Thirteen years on Mars

Just over eight years ago, on December 4th 2008, around teatime I think it was, I started this blog.

I had hummed and haah’d about it for a couple of days, not sure if I should or shouldn’t take it on; after all, I’d been covering the missions of the Mars Exploration Rovers “Spirit” and “Opportunity” on my everyday blog, “Cumbrian Sky”, perfectly well ever since their arrival on Mars back in 2004. But by December 2008, Opportunity – by then the only MER still roving Mars, after poor Spirit had got stuck in that damned dust trap next to Homeplate – had reached a milestone on Mars and, literally, a turning point in her mission: after reaching Victoria Crater 950 days after her incredible “hole in one” landing in Eagle Crater, and exploring it for around 720 days, going on a “grand tour” of her crumbling capes and sloping bays, Oppy had finally left Victoria Crater and was heading south towards another, much bigger crater – Endeavour. The appeal of Endeavour was that it was much older than Victoria, and deeper too, so exploring it would allow the scientists on the MER team to peer deeper into Mars’s past and learn a lot about how it had changed. So, the plan was to steam south and aim for a long, thin range of hills making up the crater’s rim

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The problem – as you can see from the map above – was Endeavour was more than 20km away from Victoria, i.e. ridiculously far away, a good couple of years’ drive away at best, so far away that it had been visible from Victoria as a few bumps on the distant horizon (click on the image below to enlarge it and you’ll see the bumps of Endeavour on the skyline)…

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But Oppy was essentially done at Victoria; hanging around any longer would basically mean the rover – which was in great health – just repeating the same science over and over.  So it made sense for her to be sent somewhere else… but Endeavour? Really? Well, yes, Endeavour, because basically there was nowhere else to go, not nearby anyway. And over there, far, far away, was a crater that was almost screaming out “Come here!!! Come explore me!!!” It was a very, very ambitious move, and many  scientists, journalists and “rover huggers” had serious doubts that she would get even a small part of the way to the crater before she failed for some reason – a mechanical failure, a software fault, something else – and her mission ended.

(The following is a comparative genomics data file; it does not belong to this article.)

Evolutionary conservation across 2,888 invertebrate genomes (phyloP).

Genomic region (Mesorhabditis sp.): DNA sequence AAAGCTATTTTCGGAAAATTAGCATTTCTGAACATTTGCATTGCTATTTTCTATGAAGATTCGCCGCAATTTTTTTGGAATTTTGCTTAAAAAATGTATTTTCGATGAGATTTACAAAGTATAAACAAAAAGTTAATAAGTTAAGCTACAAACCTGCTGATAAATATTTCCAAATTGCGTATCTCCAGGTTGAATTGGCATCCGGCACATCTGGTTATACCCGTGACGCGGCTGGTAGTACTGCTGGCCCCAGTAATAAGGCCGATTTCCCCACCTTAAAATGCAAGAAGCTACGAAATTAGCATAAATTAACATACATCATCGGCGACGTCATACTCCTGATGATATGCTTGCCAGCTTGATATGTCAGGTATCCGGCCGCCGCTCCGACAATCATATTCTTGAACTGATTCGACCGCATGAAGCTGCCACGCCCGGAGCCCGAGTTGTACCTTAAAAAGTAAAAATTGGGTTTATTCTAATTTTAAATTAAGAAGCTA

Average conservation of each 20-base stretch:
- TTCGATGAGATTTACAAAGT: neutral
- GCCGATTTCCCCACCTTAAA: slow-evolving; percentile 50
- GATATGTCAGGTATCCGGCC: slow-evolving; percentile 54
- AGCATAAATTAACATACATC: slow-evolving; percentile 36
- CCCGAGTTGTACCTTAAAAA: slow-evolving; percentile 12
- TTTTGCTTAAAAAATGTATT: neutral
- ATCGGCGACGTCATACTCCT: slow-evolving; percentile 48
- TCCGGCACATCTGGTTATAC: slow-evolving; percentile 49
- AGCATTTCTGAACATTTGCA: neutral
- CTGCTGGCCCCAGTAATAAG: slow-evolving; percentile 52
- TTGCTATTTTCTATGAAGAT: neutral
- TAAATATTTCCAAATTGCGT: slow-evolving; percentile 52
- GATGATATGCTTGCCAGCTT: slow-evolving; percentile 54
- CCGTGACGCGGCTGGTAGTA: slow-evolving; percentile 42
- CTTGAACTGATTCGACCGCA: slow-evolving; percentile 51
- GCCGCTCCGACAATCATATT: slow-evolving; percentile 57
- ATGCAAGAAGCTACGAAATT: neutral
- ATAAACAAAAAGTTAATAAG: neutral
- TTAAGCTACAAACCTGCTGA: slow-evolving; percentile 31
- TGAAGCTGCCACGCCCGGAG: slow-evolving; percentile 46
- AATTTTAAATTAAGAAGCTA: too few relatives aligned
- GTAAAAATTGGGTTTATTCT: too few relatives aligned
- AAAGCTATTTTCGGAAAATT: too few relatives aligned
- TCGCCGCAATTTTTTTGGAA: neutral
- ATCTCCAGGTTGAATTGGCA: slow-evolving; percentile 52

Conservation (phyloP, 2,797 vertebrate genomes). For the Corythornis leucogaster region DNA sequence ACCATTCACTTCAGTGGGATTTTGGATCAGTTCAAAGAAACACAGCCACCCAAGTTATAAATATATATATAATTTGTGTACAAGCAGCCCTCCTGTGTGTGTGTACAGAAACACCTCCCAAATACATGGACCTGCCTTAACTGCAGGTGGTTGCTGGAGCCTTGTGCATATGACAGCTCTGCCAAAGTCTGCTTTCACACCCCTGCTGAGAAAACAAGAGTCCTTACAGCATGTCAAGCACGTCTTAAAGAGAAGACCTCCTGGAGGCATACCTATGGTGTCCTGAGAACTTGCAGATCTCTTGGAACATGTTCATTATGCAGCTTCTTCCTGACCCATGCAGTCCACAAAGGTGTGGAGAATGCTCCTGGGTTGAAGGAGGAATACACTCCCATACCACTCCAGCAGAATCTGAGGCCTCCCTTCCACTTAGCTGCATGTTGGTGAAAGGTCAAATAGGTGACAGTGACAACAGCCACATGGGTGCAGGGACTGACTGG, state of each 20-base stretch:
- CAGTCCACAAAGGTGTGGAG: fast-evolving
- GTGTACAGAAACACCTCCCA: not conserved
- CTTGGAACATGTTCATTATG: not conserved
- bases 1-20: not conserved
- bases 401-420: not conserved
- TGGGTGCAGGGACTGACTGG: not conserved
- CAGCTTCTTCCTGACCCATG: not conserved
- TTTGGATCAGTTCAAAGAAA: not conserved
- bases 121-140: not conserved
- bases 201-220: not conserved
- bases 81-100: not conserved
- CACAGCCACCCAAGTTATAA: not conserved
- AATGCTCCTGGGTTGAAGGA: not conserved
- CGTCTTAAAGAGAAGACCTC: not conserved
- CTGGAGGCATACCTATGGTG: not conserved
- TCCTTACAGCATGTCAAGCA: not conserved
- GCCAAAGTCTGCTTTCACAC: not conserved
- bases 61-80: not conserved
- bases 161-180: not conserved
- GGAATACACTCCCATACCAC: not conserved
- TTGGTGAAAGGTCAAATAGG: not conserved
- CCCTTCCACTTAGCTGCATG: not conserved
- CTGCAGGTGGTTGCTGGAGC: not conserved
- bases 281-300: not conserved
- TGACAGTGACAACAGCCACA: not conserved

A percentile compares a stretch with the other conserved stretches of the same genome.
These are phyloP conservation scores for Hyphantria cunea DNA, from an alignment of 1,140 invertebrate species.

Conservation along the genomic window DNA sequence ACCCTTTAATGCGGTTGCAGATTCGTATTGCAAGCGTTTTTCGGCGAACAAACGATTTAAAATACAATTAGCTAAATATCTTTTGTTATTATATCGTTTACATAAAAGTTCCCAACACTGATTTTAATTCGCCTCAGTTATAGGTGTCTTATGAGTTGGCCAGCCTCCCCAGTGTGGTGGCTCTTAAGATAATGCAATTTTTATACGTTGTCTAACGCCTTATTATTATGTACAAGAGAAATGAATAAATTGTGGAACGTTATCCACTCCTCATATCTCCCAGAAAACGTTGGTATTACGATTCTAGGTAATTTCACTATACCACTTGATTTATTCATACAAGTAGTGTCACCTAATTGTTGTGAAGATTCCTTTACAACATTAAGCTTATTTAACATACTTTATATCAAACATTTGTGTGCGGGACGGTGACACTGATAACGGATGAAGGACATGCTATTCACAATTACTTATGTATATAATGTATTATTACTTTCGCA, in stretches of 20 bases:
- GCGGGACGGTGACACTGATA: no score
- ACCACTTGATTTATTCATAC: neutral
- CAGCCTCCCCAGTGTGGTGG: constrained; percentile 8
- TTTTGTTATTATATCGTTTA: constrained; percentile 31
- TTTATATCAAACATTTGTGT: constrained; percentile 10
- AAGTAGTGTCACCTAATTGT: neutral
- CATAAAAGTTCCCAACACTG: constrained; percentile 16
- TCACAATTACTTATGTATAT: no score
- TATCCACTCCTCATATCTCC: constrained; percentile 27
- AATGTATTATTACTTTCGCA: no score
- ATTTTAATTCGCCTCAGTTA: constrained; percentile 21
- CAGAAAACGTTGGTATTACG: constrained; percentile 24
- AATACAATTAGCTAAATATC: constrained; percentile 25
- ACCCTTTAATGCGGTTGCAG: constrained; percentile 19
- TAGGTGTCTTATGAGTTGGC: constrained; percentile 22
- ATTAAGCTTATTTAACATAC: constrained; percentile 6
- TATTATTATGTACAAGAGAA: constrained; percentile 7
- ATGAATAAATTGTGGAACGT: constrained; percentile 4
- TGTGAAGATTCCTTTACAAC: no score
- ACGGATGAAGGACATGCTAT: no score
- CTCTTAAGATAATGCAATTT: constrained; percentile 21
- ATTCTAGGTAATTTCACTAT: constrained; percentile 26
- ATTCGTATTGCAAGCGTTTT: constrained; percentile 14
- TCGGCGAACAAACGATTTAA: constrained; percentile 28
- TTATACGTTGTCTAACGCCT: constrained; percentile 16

But, again, there was nowhere else for her to go…

I had a decision to make – should I keep covering Oppy’s mission on my existing blog, or start a new one wholly dedicated to covering the rover’s “incredible journey” trek south to Endeavour? I’ll admit, as big a fan of the mission as I was, I was one of those who had real doubts about Oppy’s chances of getting to Endeavour. But it promised to be such an exciting adventure, a real “against the odds” epic, that I thought ‘What the hell!” and set up this new blog, fully expecting to be finishing it a couple of years later when Mars finally murdered Oppy and the MER mission came to an end.

So, off Opportunity set, heading south. And as she headed south Endeavour’s bumps, on the distant horizon, grew larger and larger, closer and closer. By the time she had reached Santa Maria crater we could see a lot of Endeavour’s topography on the horizon…

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Onwards Opportunity steamed, and the hills of Endeavour began to rear up ahead of her…

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And every day, every single day, those of us following the mission half-expected it to be The Day it all ended, the day we read that something had happened to Oppy to stop her in her tracks so tantalisingly close to her goal…

But, as you all know, not only did Opportunity reach Endeavour – making landfall on the end of Cape York on August 9th 2011, or Sol 2681, more than 1000 sols after leaving Victoria – she went mountain climbing once she got there, driving up onto and then along the range of hills marking her ancient rim. As she climbed she looked down on Endeavour Crater and back down along the track she had taken…

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And Oppy kept driving, along the top of the hills towards and then into a valley cut out of the crater rim…

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More than eight years later Opportunity is still roving… and this blog is still going…

Here’s one of the very latest images sent back by Oppy (actually a mosaic of two images, but you know what I mean)…

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She is now slowly but surely working her way back up the steep slopes she descended to enter Marathon Valley. Once she gets to the top of the terrain you can see on that panorama she will begin heading down the other side of the hills and then rove south with the aim of reaching and exploring a gully cut out of the crater rim by running water millennia ago.

…and this week, on Wednesday, we’ll see the 13th anniversary of Opportunity landing on Mars. Not bad for a rover that we hoped, when she landed all those years ago, would last maybe 90 days and drive a kilometre before dying.